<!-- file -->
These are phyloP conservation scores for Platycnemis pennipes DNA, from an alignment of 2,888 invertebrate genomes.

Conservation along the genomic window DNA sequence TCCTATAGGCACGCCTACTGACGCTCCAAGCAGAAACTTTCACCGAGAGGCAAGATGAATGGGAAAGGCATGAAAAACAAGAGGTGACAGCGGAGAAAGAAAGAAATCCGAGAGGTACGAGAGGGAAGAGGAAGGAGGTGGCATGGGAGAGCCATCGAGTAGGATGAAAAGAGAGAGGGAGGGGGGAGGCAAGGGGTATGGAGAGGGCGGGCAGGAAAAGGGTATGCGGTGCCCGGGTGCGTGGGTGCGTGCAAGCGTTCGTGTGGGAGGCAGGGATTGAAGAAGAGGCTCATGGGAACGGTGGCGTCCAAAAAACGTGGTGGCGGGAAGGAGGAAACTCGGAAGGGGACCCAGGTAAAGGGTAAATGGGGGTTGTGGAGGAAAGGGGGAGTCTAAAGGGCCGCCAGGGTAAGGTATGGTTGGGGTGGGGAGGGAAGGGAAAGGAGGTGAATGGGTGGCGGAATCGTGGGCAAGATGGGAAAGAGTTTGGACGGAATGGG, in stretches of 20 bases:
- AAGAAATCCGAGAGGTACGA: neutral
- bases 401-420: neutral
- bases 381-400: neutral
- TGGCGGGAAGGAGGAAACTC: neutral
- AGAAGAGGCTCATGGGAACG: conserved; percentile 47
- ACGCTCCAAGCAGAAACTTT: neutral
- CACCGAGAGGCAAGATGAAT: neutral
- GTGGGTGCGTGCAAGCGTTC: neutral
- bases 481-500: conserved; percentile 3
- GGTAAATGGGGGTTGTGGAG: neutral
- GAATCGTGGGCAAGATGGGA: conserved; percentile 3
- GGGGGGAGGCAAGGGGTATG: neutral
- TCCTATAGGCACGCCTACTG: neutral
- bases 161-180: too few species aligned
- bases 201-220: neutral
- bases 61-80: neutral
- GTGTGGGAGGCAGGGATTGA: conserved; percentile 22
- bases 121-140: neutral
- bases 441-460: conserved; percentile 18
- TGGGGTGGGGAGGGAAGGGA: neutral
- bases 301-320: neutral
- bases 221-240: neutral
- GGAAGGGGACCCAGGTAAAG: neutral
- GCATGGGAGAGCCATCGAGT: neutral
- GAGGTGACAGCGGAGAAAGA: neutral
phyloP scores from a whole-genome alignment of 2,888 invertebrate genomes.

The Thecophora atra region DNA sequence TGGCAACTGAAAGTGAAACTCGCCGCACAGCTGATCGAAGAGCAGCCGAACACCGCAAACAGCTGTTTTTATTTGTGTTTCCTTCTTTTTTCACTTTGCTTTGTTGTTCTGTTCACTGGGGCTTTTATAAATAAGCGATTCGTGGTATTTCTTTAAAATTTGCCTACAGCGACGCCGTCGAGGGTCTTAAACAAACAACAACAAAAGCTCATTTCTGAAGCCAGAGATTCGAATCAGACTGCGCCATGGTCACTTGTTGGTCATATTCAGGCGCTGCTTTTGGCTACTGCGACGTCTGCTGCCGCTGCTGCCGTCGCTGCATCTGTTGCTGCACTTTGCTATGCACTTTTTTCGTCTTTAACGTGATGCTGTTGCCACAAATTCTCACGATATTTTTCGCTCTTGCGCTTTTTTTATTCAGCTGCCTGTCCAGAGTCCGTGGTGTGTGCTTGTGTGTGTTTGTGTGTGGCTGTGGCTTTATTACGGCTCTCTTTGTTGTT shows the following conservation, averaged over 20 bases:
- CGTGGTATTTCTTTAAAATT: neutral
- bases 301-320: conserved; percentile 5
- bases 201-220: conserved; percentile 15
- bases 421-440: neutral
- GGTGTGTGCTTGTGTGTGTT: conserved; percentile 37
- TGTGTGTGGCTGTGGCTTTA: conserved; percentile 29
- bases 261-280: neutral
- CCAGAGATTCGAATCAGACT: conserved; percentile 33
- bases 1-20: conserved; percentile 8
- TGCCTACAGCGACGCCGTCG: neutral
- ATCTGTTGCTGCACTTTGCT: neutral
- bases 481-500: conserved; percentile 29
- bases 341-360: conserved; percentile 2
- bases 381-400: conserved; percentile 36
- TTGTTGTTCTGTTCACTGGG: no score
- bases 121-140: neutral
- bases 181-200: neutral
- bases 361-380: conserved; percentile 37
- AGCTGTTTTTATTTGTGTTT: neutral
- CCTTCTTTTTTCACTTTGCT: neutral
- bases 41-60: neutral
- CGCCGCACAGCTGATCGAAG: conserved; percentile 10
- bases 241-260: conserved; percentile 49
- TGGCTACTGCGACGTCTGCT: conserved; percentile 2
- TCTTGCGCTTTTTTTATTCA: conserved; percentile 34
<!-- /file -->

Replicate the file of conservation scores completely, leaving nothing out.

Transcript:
These are phyloP conservation scores for Platycnemis pennipes DNA, from an alignment of 2,888 invertebrate genomes.

Conservation along the genomic window DNA sequence TCCTATAGGCACGCCTACTGACGCTCCAAGCAGAAACTTTCACCGAGAGGCAAGATGAATGGGAAAGGCATGAAAAACAAGAGGTGACAGCGGAGAAAGAAAGAAATCCGAGAGGTACGAGAGGGAAGAGGAAGGAGGTGGCATGGGAGAGCCATCGAGTAGGATGAAAAGAGAGAGGGAGGGGGGAGGCAAGGGGTATGGAGAGGGCGGGCAGGAAAAGGGTATGCGGTGCCCGGGTGCGTGGGTGCGTGCAAGCGTTCGTGTGGGAGGCAGGGATTGAAGAAGAGGCTCATGGGAACGGTGGCGTCCAAAAAACGTGGTGGCGGGAAGGAGGAAACTCGGAAGGGGACCCAGGTAAAGGGTAAATGGGGGTTGTGGAGGAAAGGGGGAGTCTAAAGGGCCGCCAGGGTAAGGTATGGTTGGGGTGGGGAGGGAAGGGAAAGGAGGTGAATGGGTGGCGGAATCGTGGGCAAGATGGGAAAGAGTTTGGACGGAATGGG, in stretches of 20 bases:
- AAGAAATCCGAGAGGTACGA: neutral
- bases 401-420: neutral
- bases 381-400: neutral
- TGGCGGGAAGGAGGAAACTC: neutral
- AGAAGAGGCTCATGGGAACG: conserved; percentile 47
- ACGCTCCAAGCAGAAACTTT: neutral
- CACCGAGAGGCAAGATGAAT: neutral
- GTGGGTGCGTGCAAGCGTTC: neutral
- bases 481-500: conserved; percentile 3
- GGTAAATGGGGGTTGTGGAG: neutral
- GAATCGTGGGCAAGATGGGA: conserved; percentile 3
- GGGGGGAGGCAAGGGGTATG: neutral
- TCCTATAGGCACGCCTACTG: neutral
- bases 161-180: too few species aligned
- bases 201-220: neutral
- bases 61-80: neutral
- GTGTGGGAGGCAGGGATTGA: conserved; percentile 22
- bases 121-140: neutral
- bases 441-460: conserved; percentile 18
- TGGGGTGGGGAGGGAAGGGA: neutral
- bases 301-320: neutral
- bases 221-240: neutral
- GGAAGGGGACCCAGGTAAAG: neutral
- GCATGGGAGAGCCATCGAGT: neutral
- GAGGTGACAGCGGAGAAAGA: neutral
phyloP scores from a whole-genome alignment of 2,888 invertebrate genomes.

The Thecophora atra region DNA sequence TGGCAACTGAAAGTGAAACTCGCCGCACAGCTGATCGAAGAGCAGCCGAACACCGCAAACAGCTGTTTTTATTTGTGTTTCCTTCTTTTTTCACTTTGCTTTGTTGTTCTGTTCACTGGGGCTTTTATAAATAAGCGATTCGTGGTATTTCTTTAAAATTTGCCTACAGCGACGCCGTCGAGGGTCTTAAACAAACAACAACAAAAGCTCATTTCTGAAGCCAGAGATTCGAATCAGACTGCGCCATGGTCACTTGTTGGTCATATTCAGGCGCTGCTTTTGGCTACTGCGACGTCTGCTGCCGCTGCTGCCGTCGCTGCATCTGTTGCTGCACTTTGCTATGCACTTTTTTCGTCTTTAACGTGATGCTGTTGCCACAAATTCTCACGATATTTTTCGCTCTTGCGCTTTTTTTATTCAGCTGCCTGTCCAGAGTCCGTGGTGTGTGCTTGTGTGTGTTTGTGTGTGGCTGTGGCTTTATTACGGCTCTCTTTGTTGTT shows the following conservation, averaged over 20 bases:
- CGTGGTATTTCTTTAAAATT: neutral
- bases 301-320: conserved; percentile 5
- bases 201-220: conserved; percentile 15
- bases 421-440: neutral
- GGTGTGTGCTTGTGTGTGTT: conserved; percentile 37
- TGTGTGTGGCTGTGGCTTTA: conserved; percentile 29
- bases 261-280: neutral
- CCAGAGATTCGAATCAGACT: conserved; percentile 33
- bases 1-20: conserved; percentile 8
- TGCCTACAGCGACGCCGTCG: neutral
- ATCTGTTGCTGCACTTTGCT: neutral
- bases 481-500: conserved; percentile 29
- bases 341-360: conserved; percentile 2
- bases 381-400: conserved; percentile 36
- TTGTTGTTCTGTTCACTGGG: no score
- bases 121-140: neutral
- bases 181-200: neutral
- bases 361-380: conserved; percentile 37
- AGCTGTTTTTATTTGTGTTT: neutral
- CCTTCTTTTTTCACTTTGCT: neutral
- bases 41-60: neutral
- CGCCGCACAGCTGATCGAAG: conserved; percentile 10
- bases 241-260: conserved; percentile 49
- TGGCTACTGCGACGTCTGCT: conserved; percentile 2
- TCTTGCGCTTTTTTTATTCA: conserved; percentile 34